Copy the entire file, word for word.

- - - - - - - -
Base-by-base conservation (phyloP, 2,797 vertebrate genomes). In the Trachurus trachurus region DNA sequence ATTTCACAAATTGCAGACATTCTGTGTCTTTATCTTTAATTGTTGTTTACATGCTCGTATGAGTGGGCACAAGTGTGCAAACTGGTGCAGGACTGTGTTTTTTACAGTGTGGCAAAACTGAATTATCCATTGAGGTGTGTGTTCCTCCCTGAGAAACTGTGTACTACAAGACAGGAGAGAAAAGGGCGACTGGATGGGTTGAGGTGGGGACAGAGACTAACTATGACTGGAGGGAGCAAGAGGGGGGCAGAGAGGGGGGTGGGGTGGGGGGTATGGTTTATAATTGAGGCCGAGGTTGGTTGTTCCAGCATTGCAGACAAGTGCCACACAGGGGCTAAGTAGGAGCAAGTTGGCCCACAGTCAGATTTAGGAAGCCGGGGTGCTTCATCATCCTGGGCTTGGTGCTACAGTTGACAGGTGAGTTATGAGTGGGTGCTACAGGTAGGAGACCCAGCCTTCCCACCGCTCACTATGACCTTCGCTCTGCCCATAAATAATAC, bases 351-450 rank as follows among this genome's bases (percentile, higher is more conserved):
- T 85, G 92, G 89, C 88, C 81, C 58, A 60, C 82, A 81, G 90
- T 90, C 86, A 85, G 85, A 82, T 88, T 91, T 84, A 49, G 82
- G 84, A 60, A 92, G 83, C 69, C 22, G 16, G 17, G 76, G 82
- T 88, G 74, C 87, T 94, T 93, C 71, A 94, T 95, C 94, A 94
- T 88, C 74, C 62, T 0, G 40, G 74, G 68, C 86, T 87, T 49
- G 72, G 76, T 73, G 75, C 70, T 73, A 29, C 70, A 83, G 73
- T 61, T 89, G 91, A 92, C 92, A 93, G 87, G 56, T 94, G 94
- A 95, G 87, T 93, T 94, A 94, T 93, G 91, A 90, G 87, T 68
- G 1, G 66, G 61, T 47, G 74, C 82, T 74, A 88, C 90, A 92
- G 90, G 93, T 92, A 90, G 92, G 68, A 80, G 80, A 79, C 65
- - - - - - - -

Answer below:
Base-by-base conservation (phyloP, 2,797 vertebrate genomes). In the Trachurus trachurus region DNA sequence ATTTCACAAATTGCAGACATTCTGTGTCTTTATCTTTAATTGTTGTTTACATGCTCGTATGAGTGGGCACAAGTGTGCAAACTGGTGCAGGACTGTGTTTTTTACAGTGTGGCAAAACTGAATTATCCATTGAGGTGTGTGTTCCTCCCTGAGAAACTGTGTACTACAAGACAGGAGAGAAAAGGGCGACTGGATGGGTTGAGGTGGGGACAGAGACTAACTATGACTGGAGGGAGCAAGAGGGGGGCAGAGAGGGGGGTGGGGTGGGGGGTATGGTTTATAATTGAGGCCGAGGTTGGTTGTTCCAGCATTGCAGACAAGTGCCACACAGGGGCTAAGTAGGAGCAAGTTGGCCCACAGTCAGATTTAGGAAGCCGGGGTGCTTCATCATCCTGGGCTTGGTGCTACAGTTGACAGGTGAGTTATGAGTGGGTGCTACAGGTAGGAGACCCAGCCTTCCCACCGCTCACTATGACCTTCGCTCTGCCCATAAATAATAC, bases 351-450 rank as follows among this genome's bases (percentile, higher is more conserved):
- T 85, G 92, G 89, C 88, C 81, C 58, A 60, C 82, A 81, G 90
- T 90, C 86, A 85, G 85, A 82, T 88, T 91, T 84, A 49, G 82
- G 84, A 60, A 92, G 83, C 69, C 22, G 16, G 17, G 76, G 82
- T 88, G 74, C 87, T 94, T 93, C 71, A 94, T 95, C 94, A 94
- T 88, C 74, C 62, T 0, G 40, G 74, G 68, C 86, T 87, T 49
- G 72, G 76, T 73, G 75, C 70, T 73, A 29, C 70, A 83, G 73
- T 61, T 89, G 91, A 92, C 92, A 93, G 87, G 56, T 94, G 94
- A 95, G 87, T 93, T 94, A 94, T 93, G 91, A 90, G 87, T 68
- G 1, G 66, G 61, T 47, G 74, C 82, T 74, A 88, C 90, A 92
- G 90, G 93, T 92, A 90, G 92, G 68, A 80, G 80, A 79, C 65